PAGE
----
The Fly In for Clear Skin program includes round trip airfare to NYC, a one night hotel stay near the Clear Clinic in Manhattan, and the FAST treatment for acne scars. Dr. Schweiger developed the FAST treatment for acne scars and is pleased to finally be able to offer the treatment to patients around the country.
If you are interested in participating in the Fly in for Clear Skin program, you can contact our office at 212-828-3000 or by email at email@example.com to discuss the treatment further. All travel arrangements will be facilitated by our staff, which allows you to focus on the acne scar treatment itself!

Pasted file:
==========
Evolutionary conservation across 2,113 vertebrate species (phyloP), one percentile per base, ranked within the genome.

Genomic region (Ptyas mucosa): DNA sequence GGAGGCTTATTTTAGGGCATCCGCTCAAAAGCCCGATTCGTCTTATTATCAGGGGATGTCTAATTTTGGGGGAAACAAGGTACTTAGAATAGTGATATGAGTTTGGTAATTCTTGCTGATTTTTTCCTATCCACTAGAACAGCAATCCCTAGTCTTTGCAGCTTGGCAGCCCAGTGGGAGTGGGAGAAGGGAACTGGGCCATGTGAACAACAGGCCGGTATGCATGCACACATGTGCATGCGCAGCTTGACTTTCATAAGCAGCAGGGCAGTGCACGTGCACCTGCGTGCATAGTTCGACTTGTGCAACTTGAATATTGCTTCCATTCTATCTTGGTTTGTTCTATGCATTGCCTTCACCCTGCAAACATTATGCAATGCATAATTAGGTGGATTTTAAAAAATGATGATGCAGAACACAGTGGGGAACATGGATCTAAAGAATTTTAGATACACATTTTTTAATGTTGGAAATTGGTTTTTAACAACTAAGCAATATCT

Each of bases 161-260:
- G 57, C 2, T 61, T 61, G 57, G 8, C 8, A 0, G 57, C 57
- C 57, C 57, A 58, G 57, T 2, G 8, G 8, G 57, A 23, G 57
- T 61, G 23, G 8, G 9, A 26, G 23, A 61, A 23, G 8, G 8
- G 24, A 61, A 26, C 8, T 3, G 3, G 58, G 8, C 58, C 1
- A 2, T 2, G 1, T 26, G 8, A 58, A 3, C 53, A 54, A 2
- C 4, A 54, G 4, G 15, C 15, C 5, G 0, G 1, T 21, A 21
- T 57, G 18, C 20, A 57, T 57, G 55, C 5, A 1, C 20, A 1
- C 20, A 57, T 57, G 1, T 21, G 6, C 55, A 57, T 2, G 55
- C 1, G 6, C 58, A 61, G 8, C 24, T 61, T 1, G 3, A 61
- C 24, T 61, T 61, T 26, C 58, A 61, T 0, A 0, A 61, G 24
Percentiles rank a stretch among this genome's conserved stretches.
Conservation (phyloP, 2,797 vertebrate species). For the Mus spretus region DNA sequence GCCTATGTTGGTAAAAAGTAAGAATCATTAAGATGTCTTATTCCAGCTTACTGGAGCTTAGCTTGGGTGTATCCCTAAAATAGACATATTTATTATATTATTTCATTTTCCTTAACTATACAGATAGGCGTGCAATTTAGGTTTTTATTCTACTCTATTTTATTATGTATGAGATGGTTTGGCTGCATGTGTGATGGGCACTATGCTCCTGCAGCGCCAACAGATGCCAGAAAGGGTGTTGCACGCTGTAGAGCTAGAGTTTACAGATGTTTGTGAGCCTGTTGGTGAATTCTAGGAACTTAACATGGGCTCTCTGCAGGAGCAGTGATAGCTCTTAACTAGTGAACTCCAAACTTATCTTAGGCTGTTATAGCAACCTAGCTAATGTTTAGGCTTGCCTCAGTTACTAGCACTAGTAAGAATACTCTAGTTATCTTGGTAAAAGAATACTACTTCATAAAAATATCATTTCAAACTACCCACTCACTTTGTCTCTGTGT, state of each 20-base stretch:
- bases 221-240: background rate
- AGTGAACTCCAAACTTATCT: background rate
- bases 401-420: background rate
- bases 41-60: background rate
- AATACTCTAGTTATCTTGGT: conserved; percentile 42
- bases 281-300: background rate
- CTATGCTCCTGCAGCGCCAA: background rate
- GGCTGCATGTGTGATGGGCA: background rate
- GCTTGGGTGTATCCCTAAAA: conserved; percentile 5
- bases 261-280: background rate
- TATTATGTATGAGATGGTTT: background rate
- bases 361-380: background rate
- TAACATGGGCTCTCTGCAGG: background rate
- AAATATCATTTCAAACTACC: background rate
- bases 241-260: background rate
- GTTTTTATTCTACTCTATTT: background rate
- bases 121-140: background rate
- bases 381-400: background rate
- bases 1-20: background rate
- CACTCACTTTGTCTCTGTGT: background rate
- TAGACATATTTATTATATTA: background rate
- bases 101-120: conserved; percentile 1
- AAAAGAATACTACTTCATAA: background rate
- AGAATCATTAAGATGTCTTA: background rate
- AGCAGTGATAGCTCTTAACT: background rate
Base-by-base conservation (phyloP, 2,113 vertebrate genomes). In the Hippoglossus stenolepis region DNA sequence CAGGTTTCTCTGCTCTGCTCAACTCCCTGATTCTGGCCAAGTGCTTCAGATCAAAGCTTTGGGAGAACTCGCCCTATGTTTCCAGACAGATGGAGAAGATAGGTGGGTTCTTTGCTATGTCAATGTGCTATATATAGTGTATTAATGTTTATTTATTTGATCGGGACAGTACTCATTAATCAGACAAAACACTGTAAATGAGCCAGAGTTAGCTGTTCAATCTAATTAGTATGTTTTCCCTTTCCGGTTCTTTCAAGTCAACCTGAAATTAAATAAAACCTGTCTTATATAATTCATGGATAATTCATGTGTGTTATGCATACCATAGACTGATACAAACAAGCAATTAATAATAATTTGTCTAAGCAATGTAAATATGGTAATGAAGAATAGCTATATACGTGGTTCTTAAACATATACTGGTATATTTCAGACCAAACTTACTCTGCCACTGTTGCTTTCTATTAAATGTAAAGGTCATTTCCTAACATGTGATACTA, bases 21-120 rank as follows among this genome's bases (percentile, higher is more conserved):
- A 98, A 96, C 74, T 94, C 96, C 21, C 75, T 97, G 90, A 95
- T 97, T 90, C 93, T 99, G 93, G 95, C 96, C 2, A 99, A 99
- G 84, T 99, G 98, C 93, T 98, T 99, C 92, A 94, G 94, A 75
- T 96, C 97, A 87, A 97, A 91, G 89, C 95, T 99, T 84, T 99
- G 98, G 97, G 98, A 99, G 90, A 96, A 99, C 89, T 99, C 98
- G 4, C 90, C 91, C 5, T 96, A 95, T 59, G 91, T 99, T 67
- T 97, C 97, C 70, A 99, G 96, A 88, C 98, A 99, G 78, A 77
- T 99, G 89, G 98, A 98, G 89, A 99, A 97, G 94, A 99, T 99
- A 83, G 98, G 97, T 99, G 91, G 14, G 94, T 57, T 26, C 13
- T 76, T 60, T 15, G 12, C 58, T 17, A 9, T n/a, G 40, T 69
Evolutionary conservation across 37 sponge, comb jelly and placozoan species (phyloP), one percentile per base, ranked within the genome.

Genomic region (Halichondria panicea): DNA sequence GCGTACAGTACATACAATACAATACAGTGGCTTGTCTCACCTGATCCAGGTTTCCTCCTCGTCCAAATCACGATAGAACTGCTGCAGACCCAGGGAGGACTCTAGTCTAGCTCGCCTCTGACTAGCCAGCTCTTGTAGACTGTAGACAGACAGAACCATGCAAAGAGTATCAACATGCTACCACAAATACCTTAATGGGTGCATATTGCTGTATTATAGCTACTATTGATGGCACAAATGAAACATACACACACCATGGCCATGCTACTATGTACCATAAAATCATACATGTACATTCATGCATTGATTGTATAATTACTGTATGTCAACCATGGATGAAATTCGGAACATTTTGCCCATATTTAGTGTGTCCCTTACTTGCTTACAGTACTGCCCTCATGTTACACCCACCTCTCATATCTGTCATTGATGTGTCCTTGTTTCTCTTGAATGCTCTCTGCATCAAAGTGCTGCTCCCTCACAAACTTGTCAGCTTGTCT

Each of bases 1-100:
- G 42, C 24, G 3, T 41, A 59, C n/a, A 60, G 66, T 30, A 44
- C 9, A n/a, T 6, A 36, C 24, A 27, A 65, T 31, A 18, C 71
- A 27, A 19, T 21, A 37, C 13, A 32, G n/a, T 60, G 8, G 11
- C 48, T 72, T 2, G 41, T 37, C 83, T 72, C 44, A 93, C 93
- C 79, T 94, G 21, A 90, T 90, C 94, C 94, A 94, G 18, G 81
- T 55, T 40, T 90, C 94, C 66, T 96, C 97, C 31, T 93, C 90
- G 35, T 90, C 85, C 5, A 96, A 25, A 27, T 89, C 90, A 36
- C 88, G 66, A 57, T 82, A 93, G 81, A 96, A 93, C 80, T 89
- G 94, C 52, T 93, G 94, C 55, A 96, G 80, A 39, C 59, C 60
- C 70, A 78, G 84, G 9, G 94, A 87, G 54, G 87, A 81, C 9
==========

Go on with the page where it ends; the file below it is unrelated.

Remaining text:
Click here to read the official Fly in for Clear Skin press release.
Click here to read more about the FAST treatment for acne scars.
Topical medications for acne can sometimes cause dryness on the skin. This can be problematic enough, but what if you already have dry skin? Acne expert Dr. Schweiger explains that, "The best way to treat dry skin while using acne treatments is to use the acne medications sparingly. Only a small amount of topical acne medications is necessary to cover the entire face; I often find that patients who experience dryness are using too much of their medications, without realizing it. Secondly, I recommend that patients apply a moisturizer immediately following their topical acne medication. This helps to both seal in the skin's moisture and add moisture, to prevent the topical acne creams from causing more dryness to the skin."